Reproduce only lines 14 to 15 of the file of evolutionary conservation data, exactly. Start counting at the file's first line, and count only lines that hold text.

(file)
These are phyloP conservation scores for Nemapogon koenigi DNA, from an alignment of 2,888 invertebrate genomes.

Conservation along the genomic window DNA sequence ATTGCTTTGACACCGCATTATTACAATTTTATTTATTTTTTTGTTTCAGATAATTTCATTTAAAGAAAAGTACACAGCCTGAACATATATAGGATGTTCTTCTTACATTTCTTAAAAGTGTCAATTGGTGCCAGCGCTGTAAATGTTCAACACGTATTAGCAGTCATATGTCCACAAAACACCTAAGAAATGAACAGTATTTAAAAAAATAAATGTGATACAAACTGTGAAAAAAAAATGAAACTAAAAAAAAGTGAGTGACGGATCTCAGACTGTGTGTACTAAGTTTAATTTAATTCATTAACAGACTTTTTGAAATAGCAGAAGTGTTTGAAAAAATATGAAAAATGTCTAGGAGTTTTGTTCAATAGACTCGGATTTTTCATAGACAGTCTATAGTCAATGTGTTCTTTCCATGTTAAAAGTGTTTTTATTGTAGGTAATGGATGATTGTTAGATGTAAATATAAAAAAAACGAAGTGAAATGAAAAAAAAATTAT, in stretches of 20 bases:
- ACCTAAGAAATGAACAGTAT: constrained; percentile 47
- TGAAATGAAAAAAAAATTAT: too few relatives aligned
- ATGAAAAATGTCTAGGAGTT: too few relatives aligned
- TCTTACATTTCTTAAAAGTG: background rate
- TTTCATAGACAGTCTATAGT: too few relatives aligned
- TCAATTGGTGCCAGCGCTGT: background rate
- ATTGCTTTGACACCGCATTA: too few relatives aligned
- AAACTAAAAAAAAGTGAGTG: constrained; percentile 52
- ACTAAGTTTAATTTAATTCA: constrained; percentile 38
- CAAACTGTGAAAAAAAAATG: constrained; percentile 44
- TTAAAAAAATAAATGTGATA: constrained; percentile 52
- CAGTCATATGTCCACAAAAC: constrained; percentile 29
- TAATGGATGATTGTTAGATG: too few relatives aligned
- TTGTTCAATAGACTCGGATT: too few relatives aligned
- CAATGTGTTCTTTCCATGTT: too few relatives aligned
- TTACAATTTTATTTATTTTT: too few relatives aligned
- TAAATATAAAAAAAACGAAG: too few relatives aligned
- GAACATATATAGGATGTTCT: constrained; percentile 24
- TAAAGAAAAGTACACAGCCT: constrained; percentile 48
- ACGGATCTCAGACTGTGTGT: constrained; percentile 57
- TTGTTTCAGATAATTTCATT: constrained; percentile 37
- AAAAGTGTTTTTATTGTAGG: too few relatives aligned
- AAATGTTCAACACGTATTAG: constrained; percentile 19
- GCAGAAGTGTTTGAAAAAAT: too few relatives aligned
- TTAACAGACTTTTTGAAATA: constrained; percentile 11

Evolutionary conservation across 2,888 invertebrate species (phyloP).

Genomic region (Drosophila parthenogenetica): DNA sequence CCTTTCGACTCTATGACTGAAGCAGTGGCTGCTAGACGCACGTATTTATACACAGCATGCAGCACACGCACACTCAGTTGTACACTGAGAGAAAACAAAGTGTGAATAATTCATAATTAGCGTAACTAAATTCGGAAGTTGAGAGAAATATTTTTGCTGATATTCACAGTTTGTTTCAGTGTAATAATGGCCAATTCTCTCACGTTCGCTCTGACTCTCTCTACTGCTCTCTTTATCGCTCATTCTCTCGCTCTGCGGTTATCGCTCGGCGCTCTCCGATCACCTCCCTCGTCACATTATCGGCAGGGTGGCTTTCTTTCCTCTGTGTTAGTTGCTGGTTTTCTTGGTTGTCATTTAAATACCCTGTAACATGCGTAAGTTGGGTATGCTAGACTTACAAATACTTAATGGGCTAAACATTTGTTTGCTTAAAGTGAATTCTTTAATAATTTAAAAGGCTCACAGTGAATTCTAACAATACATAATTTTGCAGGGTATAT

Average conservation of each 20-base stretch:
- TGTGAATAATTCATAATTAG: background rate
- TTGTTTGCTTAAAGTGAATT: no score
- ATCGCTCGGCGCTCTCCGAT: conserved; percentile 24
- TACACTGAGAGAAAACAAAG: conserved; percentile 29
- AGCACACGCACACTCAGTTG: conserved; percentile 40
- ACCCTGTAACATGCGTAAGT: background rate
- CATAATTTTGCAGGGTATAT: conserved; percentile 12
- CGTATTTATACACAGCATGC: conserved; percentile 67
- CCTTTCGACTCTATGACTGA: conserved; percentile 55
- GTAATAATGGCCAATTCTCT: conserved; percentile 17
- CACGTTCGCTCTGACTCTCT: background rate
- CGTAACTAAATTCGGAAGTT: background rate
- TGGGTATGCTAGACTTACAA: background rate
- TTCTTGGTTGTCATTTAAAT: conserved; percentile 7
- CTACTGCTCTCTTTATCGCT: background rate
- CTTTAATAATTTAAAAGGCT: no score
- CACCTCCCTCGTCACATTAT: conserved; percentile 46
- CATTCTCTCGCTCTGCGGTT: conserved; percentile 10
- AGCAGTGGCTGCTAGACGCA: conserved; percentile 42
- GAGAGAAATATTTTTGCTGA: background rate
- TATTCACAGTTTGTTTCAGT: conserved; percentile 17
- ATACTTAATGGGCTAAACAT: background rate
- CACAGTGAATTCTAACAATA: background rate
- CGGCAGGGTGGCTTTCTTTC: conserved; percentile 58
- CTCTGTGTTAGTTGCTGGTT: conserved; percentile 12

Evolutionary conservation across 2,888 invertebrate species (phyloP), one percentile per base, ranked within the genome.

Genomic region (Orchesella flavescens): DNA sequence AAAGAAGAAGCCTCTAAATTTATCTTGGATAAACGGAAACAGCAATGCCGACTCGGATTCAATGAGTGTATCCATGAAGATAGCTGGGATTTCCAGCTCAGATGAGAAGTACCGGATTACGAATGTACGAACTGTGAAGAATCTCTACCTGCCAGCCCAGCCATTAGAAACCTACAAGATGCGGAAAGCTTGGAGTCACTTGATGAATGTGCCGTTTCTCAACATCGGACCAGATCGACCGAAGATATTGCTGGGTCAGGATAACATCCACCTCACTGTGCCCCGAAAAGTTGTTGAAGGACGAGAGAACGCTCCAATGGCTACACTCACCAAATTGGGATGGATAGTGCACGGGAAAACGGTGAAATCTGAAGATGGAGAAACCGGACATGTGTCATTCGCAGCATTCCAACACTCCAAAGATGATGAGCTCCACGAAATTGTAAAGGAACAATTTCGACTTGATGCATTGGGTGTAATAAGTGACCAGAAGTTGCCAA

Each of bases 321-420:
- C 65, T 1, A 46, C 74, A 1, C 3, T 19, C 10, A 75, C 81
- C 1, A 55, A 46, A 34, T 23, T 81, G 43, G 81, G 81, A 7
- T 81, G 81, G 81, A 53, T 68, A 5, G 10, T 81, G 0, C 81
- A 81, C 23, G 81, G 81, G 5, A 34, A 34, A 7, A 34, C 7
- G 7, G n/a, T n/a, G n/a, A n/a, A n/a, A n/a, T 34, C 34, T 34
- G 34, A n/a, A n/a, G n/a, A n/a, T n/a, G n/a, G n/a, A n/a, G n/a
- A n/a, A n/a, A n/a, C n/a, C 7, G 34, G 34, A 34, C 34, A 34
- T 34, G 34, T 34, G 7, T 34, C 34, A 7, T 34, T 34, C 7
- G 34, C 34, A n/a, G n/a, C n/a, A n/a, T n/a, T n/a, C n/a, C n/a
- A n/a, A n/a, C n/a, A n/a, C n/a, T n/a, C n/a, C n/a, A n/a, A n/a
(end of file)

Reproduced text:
- CAGTCATATGTCCACAAAAC: constrained; percentile 29
- TAATGGATGATTGTTAGATG: too few relatives aligned